Standard Interpretations - Table of Contents
• Standard Number: 1926.451(g); 1926.453(b)(2)(v); 1926.502(d)

February 18, 1999

Mr. Steven D. Claypool
15516 Budge St.
San Leandro, CA 94579

RE: 1926.451(g), 1926.453, 1926.502(d);

Dear Mr. Claypool:

This is in response to your letter dated July 31, 1998 to the Occupational Safety and Health Administration (OSHA), in which you express concern over the use of personal fall arrest systems to protect employees when working from aerial lifts. Your specific concern is that aerial lifts may tip over from the arresting forces generated when a worker falls while wearing a personal fall arrest system.

A provision in OSHA's aerial lift standard for construction, §1926.453(b)(2)(v), requires fall protection for employees in aerial lifts. An employer can comply with that requirement by using either a restraint system or a personal fall arrest system. A restraint system consists of a body belt or harness, lanyard and anchor. The system is arranged so that the worker is prevented from falling any distance.

A system that exposes a worker to a fall, but stops the fall within specified parameters, is a personal fall arrest system. The criteria for fall arrest systems are in 29 C.F.R. §1926, subpart M. Section 1926.502(d)(15) provides that "anchorages used for attachment of personal fall arrest equipment shall be . . . capable of supporting at least 5,000 pounds per employee attached, or shall be designed, installed and used as follows: (i) as part of a complete personal fall arrest system which maintains a safety factor of at least two . . . ."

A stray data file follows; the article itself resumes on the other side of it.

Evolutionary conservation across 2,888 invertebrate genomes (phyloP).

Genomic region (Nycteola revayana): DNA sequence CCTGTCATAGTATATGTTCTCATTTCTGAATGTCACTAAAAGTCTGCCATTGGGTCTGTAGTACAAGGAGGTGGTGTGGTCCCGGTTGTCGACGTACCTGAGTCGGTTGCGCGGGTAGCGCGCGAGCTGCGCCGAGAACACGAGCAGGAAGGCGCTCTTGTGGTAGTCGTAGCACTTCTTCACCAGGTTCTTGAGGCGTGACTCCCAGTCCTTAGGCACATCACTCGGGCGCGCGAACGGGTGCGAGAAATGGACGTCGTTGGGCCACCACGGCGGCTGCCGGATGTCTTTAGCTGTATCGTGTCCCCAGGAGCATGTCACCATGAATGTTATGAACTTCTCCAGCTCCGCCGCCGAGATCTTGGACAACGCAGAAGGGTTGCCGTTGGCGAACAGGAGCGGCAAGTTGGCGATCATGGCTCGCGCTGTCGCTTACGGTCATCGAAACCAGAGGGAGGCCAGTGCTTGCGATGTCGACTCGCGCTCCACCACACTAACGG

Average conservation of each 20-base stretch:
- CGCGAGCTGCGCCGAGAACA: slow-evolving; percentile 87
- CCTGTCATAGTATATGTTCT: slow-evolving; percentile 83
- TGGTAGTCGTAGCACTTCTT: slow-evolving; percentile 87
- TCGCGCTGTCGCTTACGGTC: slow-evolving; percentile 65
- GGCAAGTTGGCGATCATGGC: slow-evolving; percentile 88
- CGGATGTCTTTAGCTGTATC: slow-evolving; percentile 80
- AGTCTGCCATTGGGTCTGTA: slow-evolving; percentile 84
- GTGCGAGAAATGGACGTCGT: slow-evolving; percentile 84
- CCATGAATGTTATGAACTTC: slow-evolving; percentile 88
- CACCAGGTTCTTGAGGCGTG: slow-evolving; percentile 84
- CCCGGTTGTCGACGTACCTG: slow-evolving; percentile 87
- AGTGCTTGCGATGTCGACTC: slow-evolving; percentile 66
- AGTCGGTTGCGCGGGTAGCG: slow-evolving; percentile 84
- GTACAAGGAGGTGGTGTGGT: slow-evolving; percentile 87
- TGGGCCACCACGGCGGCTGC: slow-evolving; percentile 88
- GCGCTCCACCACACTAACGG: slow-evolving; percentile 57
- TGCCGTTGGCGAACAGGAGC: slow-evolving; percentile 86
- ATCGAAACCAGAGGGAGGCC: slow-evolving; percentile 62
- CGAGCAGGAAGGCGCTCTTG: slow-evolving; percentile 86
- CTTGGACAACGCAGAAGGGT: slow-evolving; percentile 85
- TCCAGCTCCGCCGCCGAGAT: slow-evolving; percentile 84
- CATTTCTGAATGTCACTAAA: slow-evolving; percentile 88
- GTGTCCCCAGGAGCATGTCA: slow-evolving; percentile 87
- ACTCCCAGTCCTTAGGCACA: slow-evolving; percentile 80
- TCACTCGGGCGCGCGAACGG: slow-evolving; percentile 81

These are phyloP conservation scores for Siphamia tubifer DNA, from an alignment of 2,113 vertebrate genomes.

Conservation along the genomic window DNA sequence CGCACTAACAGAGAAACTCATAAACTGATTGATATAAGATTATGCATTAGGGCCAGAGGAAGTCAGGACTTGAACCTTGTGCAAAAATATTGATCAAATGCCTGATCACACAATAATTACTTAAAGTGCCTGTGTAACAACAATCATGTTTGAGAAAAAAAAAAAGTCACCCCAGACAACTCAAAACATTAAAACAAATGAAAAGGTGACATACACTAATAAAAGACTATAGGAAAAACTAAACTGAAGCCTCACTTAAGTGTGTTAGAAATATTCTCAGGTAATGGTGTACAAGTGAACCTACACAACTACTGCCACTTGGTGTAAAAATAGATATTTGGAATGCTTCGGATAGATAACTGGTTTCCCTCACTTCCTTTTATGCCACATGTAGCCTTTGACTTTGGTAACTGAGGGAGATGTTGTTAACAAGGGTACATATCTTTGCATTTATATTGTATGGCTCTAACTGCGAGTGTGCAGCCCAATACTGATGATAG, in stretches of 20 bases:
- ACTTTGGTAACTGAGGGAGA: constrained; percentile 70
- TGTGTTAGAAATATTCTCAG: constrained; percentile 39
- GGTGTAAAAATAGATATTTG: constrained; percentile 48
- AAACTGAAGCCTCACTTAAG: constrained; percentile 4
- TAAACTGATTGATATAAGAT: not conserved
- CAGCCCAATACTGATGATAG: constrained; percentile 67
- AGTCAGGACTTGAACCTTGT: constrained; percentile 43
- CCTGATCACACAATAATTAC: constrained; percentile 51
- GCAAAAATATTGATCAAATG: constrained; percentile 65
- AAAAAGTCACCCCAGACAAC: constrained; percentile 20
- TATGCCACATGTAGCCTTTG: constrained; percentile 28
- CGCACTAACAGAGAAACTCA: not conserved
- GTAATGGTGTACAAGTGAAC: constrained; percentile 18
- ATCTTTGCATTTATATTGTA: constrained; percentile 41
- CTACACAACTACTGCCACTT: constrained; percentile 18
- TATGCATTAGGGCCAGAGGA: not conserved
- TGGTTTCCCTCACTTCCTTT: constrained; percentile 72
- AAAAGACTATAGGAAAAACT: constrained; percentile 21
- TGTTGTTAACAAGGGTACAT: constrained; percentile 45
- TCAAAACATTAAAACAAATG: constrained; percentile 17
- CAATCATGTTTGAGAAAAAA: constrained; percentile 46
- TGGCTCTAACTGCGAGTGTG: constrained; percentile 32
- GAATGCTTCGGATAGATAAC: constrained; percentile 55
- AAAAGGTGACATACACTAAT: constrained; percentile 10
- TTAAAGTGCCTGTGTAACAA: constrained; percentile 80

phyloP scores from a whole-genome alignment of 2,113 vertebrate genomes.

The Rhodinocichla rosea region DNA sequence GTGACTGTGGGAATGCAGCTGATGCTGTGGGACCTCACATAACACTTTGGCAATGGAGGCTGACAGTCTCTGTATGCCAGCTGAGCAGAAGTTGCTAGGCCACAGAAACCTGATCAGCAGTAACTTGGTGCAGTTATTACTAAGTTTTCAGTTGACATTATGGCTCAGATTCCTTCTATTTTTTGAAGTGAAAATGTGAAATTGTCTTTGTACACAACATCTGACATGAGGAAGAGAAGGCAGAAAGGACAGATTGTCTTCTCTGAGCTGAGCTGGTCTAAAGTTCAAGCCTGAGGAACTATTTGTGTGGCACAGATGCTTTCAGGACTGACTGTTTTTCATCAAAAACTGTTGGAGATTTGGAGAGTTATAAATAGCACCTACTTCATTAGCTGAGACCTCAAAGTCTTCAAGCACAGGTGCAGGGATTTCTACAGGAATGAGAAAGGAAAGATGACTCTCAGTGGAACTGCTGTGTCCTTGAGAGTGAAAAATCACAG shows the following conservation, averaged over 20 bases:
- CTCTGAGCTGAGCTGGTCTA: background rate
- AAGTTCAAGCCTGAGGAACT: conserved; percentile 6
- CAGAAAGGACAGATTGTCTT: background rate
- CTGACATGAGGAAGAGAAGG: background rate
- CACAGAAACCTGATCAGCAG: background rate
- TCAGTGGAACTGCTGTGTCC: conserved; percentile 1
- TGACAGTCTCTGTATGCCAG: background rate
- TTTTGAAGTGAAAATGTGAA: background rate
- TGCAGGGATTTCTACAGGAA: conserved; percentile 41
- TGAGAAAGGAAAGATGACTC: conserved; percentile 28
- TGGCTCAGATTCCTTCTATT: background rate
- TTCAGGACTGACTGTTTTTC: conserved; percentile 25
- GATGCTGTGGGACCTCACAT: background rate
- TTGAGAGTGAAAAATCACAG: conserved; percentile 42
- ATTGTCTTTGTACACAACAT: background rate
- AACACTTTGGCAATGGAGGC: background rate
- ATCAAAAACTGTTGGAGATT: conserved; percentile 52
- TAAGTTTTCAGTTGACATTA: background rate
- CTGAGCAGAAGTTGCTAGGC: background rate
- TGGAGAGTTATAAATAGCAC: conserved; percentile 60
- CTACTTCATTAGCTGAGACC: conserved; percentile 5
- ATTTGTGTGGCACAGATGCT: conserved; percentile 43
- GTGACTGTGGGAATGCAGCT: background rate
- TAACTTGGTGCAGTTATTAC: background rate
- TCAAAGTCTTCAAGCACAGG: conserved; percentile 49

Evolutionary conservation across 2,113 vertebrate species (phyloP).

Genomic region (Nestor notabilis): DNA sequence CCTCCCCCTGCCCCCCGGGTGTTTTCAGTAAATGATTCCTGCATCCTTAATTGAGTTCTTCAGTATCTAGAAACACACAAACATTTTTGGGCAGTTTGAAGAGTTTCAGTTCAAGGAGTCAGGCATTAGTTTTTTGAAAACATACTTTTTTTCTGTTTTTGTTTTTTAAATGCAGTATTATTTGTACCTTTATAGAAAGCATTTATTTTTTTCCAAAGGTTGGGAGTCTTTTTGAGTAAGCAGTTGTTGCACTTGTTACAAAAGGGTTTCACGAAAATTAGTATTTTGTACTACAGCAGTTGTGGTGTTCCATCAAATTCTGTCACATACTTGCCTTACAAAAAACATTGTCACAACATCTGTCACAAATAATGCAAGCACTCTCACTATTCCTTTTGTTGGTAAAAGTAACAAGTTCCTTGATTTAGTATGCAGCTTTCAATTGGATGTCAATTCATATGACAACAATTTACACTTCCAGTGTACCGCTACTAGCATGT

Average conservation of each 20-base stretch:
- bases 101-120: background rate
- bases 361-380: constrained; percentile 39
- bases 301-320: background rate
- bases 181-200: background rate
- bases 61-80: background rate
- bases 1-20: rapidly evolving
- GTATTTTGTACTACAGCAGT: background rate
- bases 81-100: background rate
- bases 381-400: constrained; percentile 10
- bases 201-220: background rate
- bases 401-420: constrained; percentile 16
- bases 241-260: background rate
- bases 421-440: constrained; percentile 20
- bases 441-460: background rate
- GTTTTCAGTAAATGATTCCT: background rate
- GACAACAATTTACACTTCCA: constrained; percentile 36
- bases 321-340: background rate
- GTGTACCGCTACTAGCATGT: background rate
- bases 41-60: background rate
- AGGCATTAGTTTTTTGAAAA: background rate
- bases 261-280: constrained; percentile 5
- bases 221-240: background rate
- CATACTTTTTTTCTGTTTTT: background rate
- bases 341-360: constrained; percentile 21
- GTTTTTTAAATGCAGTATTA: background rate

When using a personal fall arrest system, that system must not be anchored to an aerial lift unless the aerial lift is capable of withstanding the loads imposed by an arrested fall. Under §1926.502(d)(16)(iii), the maximum